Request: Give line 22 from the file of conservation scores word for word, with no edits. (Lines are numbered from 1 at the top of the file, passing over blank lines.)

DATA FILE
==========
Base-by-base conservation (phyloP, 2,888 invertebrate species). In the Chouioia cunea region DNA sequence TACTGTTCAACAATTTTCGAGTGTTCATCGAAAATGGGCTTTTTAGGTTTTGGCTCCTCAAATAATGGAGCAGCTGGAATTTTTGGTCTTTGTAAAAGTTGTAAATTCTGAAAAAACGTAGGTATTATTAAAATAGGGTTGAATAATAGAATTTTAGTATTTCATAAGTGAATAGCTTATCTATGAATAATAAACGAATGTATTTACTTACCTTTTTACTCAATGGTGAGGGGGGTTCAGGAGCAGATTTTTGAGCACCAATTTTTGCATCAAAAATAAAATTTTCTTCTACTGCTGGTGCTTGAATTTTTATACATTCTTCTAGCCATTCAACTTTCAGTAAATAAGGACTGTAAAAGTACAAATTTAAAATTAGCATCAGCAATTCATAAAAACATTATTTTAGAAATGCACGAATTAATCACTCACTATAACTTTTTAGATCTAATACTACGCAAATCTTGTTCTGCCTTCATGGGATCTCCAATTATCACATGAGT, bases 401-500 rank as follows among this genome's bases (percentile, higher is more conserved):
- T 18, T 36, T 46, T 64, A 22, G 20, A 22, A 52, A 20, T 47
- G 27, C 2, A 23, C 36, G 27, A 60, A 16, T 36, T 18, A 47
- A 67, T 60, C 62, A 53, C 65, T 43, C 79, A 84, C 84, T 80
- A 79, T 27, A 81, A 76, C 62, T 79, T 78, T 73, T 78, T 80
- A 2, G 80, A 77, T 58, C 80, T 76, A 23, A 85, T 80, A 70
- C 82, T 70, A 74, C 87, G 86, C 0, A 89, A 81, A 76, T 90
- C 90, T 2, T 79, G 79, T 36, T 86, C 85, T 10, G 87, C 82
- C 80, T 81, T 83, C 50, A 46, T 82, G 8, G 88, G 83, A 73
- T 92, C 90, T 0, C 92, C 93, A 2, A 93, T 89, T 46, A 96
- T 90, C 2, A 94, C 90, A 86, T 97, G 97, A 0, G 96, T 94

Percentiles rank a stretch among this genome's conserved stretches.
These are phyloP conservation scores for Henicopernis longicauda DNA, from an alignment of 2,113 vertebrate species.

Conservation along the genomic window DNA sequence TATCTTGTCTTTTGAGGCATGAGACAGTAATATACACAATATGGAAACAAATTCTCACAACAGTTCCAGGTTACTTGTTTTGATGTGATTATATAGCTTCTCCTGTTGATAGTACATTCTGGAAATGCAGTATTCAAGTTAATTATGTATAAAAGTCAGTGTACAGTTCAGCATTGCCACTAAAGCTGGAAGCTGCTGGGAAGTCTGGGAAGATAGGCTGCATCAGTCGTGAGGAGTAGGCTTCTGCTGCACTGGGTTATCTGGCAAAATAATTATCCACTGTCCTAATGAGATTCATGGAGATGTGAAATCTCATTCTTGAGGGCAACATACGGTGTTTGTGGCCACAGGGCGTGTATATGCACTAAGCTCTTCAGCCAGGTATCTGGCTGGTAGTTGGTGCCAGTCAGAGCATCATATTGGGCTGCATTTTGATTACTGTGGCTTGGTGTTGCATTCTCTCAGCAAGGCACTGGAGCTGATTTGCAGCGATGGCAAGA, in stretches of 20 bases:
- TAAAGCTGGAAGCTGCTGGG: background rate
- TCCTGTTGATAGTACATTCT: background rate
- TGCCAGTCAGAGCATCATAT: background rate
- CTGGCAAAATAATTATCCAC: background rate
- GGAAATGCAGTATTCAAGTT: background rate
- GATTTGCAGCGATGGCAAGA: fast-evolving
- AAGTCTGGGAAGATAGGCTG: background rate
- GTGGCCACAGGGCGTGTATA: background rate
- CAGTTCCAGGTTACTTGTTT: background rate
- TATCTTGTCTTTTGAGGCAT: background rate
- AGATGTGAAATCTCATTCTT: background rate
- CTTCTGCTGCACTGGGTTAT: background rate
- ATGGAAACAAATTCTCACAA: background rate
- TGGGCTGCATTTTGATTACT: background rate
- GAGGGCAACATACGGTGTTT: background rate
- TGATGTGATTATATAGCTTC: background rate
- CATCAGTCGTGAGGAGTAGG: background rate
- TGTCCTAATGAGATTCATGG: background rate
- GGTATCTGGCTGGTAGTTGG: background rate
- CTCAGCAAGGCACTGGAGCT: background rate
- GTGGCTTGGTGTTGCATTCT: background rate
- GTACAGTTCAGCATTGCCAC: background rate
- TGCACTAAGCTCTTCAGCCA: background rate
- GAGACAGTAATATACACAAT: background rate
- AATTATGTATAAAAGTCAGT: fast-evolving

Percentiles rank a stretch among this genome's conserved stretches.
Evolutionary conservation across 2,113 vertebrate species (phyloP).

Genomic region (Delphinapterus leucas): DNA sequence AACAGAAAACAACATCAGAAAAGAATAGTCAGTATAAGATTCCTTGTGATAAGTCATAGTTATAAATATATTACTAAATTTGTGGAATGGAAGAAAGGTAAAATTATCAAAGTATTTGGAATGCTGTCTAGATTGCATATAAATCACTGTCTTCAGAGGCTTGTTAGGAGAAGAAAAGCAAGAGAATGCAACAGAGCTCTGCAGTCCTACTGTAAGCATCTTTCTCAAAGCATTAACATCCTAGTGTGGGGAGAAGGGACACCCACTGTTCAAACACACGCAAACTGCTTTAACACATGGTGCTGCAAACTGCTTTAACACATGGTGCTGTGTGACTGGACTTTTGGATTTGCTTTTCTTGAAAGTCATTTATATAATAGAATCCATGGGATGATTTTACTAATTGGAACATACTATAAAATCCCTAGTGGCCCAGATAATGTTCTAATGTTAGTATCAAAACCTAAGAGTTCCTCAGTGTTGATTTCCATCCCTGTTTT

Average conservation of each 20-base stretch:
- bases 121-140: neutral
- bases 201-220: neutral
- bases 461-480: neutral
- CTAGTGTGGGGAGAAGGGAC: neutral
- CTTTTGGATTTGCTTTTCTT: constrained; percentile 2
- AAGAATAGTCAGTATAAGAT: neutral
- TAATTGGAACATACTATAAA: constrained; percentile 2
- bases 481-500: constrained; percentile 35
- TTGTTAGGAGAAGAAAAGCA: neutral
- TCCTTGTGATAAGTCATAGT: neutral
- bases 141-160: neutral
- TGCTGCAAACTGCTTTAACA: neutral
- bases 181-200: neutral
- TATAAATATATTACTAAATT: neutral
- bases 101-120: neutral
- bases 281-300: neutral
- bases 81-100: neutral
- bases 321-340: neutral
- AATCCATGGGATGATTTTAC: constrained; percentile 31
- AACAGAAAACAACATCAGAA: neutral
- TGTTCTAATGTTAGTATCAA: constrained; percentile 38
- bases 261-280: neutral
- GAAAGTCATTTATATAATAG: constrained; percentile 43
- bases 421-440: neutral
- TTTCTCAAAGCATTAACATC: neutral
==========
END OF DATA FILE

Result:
- GTGGCCACAGGGCGTGTATA: background rate